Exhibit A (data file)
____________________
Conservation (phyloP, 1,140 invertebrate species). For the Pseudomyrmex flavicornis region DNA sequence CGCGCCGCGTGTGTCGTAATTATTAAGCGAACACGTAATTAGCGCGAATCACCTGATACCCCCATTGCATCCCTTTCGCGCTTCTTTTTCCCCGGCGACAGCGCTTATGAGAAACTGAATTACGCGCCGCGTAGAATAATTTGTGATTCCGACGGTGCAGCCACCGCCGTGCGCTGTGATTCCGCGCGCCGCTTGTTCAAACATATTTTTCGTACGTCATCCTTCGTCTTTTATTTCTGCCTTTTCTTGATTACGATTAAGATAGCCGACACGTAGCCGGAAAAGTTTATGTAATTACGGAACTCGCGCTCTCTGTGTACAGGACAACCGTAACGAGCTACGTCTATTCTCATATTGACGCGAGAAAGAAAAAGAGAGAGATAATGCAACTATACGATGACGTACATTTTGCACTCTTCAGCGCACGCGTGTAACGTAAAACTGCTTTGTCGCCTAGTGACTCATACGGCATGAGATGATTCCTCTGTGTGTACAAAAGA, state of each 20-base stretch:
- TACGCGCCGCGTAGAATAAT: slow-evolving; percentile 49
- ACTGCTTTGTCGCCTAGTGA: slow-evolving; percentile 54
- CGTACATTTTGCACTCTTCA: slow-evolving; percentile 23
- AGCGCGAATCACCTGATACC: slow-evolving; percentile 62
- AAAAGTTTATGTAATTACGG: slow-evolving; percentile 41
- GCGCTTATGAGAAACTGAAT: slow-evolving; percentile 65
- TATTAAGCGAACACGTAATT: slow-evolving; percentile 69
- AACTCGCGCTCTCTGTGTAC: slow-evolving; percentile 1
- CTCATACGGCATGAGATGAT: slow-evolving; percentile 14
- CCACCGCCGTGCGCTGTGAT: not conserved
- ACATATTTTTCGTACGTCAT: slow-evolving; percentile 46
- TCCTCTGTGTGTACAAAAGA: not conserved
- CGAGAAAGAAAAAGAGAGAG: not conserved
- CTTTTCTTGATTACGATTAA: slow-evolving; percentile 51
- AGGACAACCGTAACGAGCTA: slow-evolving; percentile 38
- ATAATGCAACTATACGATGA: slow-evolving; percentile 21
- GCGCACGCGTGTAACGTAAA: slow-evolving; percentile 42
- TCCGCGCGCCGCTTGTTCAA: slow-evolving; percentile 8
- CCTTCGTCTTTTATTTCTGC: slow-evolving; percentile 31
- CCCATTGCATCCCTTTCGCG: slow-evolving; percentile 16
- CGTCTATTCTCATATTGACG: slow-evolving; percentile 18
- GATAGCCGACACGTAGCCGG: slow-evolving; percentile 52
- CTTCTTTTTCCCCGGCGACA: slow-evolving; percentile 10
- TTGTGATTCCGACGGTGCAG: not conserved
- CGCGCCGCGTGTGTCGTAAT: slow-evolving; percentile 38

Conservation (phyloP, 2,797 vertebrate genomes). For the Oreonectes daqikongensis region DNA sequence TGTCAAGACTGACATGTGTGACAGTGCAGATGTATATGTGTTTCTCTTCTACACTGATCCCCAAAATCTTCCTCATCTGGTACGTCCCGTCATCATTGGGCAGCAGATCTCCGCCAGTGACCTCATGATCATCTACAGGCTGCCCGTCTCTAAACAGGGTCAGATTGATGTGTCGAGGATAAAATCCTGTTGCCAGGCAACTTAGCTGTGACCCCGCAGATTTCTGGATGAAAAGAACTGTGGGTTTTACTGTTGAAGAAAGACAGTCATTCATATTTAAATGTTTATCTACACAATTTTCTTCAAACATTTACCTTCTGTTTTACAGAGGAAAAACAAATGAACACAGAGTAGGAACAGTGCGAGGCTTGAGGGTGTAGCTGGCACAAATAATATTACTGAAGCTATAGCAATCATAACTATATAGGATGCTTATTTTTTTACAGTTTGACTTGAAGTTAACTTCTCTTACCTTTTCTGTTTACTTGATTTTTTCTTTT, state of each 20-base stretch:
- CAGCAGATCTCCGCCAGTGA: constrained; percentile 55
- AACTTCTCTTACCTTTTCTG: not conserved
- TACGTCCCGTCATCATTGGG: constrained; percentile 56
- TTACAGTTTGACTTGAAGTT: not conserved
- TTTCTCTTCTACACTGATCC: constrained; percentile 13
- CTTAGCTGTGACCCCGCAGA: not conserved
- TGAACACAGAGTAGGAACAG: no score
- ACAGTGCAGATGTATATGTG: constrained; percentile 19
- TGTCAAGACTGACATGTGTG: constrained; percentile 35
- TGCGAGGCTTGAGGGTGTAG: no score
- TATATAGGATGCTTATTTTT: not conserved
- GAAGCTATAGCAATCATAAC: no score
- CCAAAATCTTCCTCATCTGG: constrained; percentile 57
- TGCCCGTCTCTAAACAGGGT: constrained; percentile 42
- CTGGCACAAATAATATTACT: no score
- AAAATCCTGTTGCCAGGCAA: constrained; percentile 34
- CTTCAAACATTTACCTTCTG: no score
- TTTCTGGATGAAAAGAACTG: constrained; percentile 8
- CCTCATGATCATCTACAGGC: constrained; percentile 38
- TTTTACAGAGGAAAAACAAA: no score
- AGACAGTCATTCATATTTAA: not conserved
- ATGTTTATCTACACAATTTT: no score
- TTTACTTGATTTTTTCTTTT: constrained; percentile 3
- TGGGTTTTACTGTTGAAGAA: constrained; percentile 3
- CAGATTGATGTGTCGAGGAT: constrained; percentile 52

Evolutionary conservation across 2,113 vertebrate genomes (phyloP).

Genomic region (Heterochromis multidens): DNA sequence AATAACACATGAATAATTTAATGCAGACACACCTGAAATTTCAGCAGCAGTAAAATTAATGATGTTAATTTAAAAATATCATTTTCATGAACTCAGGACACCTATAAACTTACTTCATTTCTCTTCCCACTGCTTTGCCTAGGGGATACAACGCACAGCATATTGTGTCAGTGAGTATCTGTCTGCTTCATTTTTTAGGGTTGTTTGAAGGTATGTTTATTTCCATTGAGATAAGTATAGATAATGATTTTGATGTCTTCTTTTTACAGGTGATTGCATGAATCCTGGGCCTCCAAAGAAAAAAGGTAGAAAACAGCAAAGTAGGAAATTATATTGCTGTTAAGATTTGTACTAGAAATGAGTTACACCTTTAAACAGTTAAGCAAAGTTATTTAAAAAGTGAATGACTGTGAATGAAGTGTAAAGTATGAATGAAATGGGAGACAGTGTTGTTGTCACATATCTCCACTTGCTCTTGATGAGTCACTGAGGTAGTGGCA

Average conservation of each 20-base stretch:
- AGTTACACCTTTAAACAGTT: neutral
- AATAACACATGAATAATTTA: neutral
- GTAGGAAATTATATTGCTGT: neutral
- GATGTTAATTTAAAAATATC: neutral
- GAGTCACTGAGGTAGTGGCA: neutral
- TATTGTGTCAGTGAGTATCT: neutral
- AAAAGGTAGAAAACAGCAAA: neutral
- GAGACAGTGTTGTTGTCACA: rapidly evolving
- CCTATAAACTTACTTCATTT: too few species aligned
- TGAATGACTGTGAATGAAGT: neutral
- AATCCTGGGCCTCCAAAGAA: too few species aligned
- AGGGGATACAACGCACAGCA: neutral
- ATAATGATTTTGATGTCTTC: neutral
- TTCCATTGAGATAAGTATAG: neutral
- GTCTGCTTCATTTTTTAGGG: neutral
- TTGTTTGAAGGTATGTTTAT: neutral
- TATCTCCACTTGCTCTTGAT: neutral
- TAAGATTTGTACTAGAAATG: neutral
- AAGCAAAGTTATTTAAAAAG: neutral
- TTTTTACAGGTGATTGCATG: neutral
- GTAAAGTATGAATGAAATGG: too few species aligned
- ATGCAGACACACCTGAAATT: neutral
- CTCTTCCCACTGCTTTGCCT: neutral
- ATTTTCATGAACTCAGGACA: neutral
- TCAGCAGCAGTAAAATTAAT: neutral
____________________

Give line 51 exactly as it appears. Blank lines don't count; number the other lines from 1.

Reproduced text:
- TGGGTTTTACTGTTGAAGAA: constrained; percentile 3